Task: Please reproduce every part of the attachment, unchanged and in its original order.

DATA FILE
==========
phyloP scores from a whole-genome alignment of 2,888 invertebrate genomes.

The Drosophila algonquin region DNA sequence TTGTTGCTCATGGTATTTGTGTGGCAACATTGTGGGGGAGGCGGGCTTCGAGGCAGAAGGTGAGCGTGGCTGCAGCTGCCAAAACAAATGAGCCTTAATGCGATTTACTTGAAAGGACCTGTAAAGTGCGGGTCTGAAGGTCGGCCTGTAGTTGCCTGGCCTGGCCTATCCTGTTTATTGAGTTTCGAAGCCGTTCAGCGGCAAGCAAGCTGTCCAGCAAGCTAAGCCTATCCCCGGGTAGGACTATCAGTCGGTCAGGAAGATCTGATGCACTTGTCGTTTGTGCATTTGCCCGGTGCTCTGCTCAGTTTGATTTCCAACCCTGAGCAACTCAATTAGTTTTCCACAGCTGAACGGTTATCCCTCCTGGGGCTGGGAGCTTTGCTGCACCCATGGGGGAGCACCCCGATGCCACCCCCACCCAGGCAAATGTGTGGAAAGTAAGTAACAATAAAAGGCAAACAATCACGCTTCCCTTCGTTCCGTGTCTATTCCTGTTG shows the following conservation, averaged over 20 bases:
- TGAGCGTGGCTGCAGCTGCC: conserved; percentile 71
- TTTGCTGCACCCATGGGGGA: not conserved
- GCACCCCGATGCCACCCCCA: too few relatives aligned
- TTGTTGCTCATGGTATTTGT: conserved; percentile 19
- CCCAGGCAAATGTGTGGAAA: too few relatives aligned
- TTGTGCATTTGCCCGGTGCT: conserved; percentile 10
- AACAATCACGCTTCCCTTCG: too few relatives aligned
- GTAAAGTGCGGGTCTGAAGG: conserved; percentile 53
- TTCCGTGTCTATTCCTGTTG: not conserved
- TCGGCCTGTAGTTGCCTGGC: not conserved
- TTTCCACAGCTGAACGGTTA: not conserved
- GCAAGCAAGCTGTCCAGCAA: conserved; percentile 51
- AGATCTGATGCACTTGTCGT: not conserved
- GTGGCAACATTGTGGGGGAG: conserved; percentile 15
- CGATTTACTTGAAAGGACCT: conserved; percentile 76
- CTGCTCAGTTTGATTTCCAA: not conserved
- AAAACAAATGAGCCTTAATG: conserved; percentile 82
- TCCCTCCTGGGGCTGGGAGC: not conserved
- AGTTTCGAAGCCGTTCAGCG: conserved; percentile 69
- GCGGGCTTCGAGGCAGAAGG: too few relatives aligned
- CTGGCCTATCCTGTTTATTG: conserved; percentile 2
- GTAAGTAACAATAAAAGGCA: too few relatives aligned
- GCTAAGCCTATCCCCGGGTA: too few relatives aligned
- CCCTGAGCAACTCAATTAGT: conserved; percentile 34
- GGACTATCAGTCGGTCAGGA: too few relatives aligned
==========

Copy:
phyloP scores from a whole-genome alignment of 2,888 invertebrate genomes.

The Drosophila algonquin region DNA sequence TTGTTGCTCATGGTATTTGTGTGGCAACATTGTGGGGGAGGCGGGCTTCGAGGCAGAAGGTGAGCGTGGCTGCAGCTGCCAAAACAAATGAGCCTTAATGCGATTTACTTGAAAGGACCTGTAAAGTGCGGGTCTGAAGGTCGGCCTGTAGTTGCCTGGCCTGGCCTATCCTGTTTATTGAGTTTCGAAGCCGTTCAGCGGCAAGCAAGCTGTCCAGCAAGCTAAGCCTATCCCCGGGTAGGACTATCAGTCGGTCAGGAAGATCTGATGCACTTGTCGTTTGTGCATTTGCCCGGTGCTCTGCTCAGTTTGATTTCCAACCCTGAGCAACTCAATTAGTTTTCCACAGCTGAACGGTTATCCCTCCTGGGGCTGGGAGCTTTGCTGCACCCATGGGGGAGCACCCCGATGCCACCCCCACCCAGGCAAATGTGTGGAAAGTAAGTAACAATAAAAGGCAAACAATCACGCTTCCCTTCGTTCCGTGTCTATTCCTGTTG shows the following conservation, averaged over 20 bases:
- TGAGCGTGGCTGCAGCTGCC: conserved; percentile 71
- TTTGCTGCACCCATGGGGGA: not conserved
- GCACCCCGATGCCACCCCCA: too few relatives aligned
- TTGTTGCTCATGGTATTTGT: conserved; percentile 19
- CCCAGGCAAATGTGTGGAAA: too few relatives aligned
- TTGTGCATTTGCCCGGTGCT: conserved; percentile 10
- AACAATCACGCTTCCCTTCG: too few relatives aligned
- GTAAAGTGCGGGTCTGAAGG: conserved; percentile 53
- TTCCGTGTCTATTCCTGTTG: not conserved
- TCGGCCTGTAGTTGCCTGGC: not conserved
- TTTCCACAGCTGAACGGTTA: not conserved
- GCAAGCAAGCTGTCCAGCAA: conserved; percentile 51
- AGATCTGATGCACTTGTCGT: not conserved
- GTGGCAACATTGTGGGGGAG: conserved; percentile 15
- CGATTTACTTGAAAGGACCT: conserved; percentile 76
- CTGCTCAGTTTGATTTCCAA: not conserved
- AAAACAAATGAGCCTTAATG: conserved; percentile 82
- TCCCTCCTGGGGCTGGGAGC: not conserved
- AGTTTCGAAGCCGTTCAGCG: conserved; percentile 69
- GCGGGCTTCGAGGCAGAAGG: too few relatives aligned
- CTGGCCTATCCTGTTTATTG: conserved; percentile 2
- GTAAGTAACAATAAAAGGCA: too few relatives aligned
- GCTAAGCCTATCCCCGGGTA: too few relatives aligned
- CCCTGAGCAACTCAATTAGT: conserved; percentile 34
- GGACTATCAGTCGGTCAGGA: too few relatives aligned